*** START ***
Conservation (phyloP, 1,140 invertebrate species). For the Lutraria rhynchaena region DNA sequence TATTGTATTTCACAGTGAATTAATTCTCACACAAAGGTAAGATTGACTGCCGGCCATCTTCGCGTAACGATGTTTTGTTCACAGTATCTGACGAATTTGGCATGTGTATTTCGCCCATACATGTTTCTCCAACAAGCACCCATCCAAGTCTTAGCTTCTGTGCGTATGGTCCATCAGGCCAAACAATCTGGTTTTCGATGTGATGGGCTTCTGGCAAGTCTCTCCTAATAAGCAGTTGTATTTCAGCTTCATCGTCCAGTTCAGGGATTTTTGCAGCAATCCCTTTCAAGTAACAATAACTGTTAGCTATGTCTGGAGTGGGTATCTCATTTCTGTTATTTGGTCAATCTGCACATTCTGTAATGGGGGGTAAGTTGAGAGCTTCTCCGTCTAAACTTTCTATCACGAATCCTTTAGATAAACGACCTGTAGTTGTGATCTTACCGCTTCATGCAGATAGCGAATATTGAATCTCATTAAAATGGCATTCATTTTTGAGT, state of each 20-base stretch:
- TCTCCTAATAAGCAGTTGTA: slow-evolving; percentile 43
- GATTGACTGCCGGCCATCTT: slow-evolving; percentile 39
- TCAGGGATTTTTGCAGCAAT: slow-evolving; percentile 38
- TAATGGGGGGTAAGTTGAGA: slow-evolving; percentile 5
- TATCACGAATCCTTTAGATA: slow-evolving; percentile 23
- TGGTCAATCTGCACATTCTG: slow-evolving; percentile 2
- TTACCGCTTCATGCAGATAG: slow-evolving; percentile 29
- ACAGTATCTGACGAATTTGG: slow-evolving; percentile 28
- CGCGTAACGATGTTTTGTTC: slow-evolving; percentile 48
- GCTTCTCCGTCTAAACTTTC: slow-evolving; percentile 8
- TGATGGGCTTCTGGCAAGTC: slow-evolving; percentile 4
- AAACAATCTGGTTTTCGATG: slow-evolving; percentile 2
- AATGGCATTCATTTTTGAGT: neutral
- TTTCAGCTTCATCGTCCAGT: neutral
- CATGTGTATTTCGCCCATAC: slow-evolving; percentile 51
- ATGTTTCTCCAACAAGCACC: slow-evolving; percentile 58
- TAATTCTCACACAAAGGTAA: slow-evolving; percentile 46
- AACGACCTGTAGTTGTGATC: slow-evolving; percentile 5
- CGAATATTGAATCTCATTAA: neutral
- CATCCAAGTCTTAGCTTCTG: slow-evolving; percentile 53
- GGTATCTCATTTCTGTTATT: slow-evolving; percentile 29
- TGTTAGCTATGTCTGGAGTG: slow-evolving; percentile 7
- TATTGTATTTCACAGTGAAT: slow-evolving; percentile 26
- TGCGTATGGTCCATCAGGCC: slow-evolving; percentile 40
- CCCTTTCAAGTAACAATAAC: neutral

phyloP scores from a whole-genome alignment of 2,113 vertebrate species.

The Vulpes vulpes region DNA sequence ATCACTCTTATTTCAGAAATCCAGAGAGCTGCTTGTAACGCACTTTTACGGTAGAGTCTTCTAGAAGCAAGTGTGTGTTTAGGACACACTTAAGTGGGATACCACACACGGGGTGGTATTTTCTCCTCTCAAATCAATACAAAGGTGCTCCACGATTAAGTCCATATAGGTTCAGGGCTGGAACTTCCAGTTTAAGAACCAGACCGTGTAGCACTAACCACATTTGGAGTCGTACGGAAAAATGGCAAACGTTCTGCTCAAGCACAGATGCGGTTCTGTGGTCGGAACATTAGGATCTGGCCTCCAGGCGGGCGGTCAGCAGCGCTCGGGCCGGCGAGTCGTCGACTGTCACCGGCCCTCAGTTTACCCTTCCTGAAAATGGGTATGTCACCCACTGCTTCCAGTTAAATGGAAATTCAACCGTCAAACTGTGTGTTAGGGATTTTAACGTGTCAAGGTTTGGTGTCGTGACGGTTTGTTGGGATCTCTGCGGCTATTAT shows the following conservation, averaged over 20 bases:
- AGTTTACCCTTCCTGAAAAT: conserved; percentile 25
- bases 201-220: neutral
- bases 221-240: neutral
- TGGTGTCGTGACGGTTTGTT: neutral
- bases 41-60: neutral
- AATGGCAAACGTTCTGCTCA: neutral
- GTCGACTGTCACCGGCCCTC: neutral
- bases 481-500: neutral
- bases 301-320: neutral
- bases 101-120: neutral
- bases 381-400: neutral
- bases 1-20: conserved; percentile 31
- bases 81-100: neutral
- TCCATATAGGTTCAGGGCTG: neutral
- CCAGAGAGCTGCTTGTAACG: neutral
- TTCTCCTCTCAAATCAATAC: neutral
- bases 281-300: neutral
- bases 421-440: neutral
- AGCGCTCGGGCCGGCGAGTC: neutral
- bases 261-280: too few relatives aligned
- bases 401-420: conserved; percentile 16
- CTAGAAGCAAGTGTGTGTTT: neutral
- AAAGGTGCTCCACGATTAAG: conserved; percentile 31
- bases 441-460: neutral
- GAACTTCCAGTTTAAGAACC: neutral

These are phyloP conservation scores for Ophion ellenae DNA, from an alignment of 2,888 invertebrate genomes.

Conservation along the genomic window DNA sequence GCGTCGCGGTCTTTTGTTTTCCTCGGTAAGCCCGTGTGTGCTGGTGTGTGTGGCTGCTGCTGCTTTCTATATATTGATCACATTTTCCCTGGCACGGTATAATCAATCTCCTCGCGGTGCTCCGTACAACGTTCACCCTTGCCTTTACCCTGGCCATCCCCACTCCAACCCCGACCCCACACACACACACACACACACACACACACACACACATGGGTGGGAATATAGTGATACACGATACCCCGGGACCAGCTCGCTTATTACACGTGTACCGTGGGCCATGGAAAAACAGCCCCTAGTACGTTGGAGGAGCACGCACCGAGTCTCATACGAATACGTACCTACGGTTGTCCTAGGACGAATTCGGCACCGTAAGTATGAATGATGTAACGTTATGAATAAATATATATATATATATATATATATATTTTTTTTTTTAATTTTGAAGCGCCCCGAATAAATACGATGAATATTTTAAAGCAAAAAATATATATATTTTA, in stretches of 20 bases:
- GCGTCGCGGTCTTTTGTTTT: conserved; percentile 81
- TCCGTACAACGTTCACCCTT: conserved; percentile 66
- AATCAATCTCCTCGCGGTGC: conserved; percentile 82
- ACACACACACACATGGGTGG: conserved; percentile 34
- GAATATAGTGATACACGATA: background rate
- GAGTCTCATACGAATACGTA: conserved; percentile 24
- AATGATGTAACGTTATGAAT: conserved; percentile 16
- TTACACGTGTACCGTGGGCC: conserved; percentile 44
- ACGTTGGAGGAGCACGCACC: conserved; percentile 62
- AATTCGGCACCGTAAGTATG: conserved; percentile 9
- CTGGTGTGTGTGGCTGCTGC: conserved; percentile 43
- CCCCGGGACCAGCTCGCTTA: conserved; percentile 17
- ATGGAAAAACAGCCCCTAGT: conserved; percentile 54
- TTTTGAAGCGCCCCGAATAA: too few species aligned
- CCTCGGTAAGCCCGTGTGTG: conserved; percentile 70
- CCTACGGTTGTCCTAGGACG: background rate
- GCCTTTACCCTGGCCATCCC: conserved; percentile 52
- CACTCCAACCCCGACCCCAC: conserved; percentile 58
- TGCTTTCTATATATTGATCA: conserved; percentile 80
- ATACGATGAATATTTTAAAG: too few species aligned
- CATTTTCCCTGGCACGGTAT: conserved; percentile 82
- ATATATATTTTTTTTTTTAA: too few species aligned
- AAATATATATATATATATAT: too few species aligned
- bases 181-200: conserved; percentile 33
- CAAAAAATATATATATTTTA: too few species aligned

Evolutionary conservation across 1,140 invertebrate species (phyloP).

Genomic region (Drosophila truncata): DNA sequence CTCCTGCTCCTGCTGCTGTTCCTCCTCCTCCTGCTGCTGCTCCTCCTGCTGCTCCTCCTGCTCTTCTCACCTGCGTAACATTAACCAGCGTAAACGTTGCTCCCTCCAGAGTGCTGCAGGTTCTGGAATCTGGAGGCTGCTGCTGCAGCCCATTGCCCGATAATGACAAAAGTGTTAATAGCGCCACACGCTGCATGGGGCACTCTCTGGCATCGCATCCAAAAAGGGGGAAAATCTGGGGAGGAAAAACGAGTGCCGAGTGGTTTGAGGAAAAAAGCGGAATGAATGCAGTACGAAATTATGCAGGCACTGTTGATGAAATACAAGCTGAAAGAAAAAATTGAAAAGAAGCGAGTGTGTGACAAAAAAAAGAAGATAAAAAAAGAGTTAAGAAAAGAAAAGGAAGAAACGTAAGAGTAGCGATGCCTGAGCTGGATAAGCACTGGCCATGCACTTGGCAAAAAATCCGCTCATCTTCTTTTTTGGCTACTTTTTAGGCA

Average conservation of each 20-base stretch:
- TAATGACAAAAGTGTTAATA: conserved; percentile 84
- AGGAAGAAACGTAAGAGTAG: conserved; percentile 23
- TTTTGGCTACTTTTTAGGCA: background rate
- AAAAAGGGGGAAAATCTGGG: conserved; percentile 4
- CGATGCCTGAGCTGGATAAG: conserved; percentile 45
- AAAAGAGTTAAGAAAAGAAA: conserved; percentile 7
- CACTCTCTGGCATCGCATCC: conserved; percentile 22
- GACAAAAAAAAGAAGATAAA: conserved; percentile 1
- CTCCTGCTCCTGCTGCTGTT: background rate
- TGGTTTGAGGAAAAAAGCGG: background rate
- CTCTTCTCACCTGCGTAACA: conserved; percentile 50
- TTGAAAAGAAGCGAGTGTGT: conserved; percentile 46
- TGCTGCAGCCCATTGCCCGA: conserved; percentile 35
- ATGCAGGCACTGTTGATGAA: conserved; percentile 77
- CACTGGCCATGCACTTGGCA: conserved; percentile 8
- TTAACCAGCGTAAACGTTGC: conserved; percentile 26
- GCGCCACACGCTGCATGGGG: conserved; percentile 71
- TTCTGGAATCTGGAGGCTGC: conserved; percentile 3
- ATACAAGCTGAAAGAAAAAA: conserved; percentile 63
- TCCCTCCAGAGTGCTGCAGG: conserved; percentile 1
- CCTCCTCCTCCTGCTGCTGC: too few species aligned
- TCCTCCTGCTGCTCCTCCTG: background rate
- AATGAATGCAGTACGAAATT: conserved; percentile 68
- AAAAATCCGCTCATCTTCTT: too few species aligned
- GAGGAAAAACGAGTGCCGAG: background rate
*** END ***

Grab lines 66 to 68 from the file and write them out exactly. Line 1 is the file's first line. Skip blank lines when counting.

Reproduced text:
- CTGGTGTGTGTGGCTGCTGC: conserved; percentile 43
- CCCCGGGACCAGCTCGCTTA: conserved; percentile 17
- ATGGAAAAACAGCCCCTAGT: conserved; percentile 54